What Happens If You Can’t Sleep During a Sleep Study?
Sleep studies are tests specifically designed to diagnose certain sleep disorders. Many are done in controlled facilities like a sleep lab or hospital. In some situations, an at-home sleep study is ordered. These are often less expensive but also less thorough.
Sleep studies are done overnight in a controlled environment so that doctors and technicians can monitor and observe your brain and body function while at rest. But what happens if you can’t sleep during a sleep study? What does it do to the results and will you have to retake it?
In this article, you’ll learn what happens if you can’t sleep during a sleep study, plus tips for having a successful experience and how to prepare.
What to Expect from Your Sleep Study
The more you know about what a sleep study involves, the more relaxed and less stressed you’ll likely be about the entire experience. Entering the sleep study in a state of relaxation can help promote sleep and ensure more thorough and accurate results.
In short, a sleep study is an overnight exam that monitors and records brain and body activity while you sleep. By measuring your brain waves and observing how your body moves and responds to certain stimuli, technicians and sleep specialists can diagnose various sleep disorders. These include everything from sleep apnea and restless leg syndrome (RLS) to narcolepsy and REM sleep behavior disorder.
During the sleep study, technicians will place small adhesive sensors on your head and body. These sensors are connected by wires to a nearby computer used to monitor and record your activity. The wires offer plenty of slack so you can freely move, turn over, and reposition yourself while sleeping.
What Happens if You Can’t Sleep During a Sleep Study?
The main purpose of a sleep study is for doctors to have the unique opportunity to observe you while you’re sleeping. But what happens if your sleep issues involve insomnia or the inability to fall asleep? Or, perhaps your anxiety over the test itself makes it difficult or impossible to fall asleep.
If you have some of these concerns, you aren’t alone. Here are a few tips for preventing sleeplessness during your study and ways to relax and prepare.
Reduce Stress Related to the Study Itself
Oftentimes, the one thing someone tells you not to do or think about is the only thing you can focus on. Case in point – you need to sleep during a sleep study, therefore, you may find it increasingly difficult to actually fall asleep. Many people feel pressured to fall asleep or are uncomfortable being observed by strangers (even though they’re trained professionals). You may also find it difficult to fall asleep in unfamiliar surroundings like a sleep laboratory or study center.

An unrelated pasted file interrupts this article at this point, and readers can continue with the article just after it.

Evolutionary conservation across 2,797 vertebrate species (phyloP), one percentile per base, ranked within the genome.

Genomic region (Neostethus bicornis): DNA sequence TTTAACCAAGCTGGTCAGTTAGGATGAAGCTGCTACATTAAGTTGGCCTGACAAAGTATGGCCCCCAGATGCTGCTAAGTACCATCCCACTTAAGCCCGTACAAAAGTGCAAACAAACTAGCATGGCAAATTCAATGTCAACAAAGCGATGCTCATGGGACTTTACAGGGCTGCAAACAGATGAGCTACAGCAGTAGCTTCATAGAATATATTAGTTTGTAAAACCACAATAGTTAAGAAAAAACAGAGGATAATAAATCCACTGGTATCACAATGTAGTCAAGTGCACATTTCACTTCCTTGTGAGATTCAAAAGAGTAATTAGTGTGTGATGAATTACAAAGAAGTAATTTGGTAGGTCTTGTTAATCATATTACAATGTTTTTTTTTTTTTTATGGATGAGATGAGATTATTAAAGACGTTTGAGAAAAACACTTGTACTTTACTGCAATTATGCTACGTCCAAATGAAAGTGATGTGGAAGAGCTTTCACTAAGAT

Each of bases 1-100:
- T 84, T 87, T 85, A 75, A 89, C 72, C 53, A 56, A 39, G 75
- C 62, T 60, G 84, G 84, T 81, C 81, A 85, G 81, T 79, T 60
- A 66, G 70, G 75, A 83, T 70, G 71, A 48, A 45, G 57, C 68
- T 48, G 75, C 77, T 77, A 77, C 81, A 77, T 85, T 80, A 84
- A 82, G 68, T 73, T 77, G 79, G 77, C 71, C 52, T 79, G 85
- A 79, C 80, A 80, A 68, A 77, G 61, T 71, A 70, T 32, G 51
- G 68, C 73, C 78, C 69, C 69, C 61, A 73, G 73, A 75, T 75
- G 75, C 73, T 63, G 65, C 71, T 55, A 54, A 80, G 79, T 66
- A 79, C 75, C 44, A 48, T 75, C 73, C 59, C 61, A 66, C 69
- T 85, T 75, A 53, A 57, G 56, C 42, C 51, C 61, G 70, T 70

The more stressed and anxious you feel about falling asleep, the harder it’ll be. The best way to prevent sleeplessness is to clear your mind and reduce anxiety before you get there. Try taking deep breaths or performing a short meditation or mindfulness exercise. Give yourself a pep talk about the sleep study. Remind yourself that you’re safe and comfortable. You can also calm your nerves by telling yourself that the results of this sleep study could help cure, or at least ease, your sleep troubles. This thought alone should be exciting and help you adopt a more positive and accepting mind frame.
Find a Comfortable Sleep Position
This can be tricky during a sleep study, especially if you’re not used to sleeping with any physical distractions like a sleep mask or CPAP machine for sleep apnea. Even though the sensors and wires used during a sleep study are designed to be comfortable and flexible, they can be a bit cumbersome and hard to get used to.
Try finding a comfortable sleep position where the testing devices cause minimal distraction or hindrance. The good news is, this can be achieved in almost any sleep position. You’re not required to lie flat on your back during a sleep study. Instead, settle into the sleep position you’re accustomed to and find most relaxing. This could be either side, your back or your belly. The technicians will help you get comfortable and adjust the wires and sensors as needed.
Get Acclimated to Your Surroundings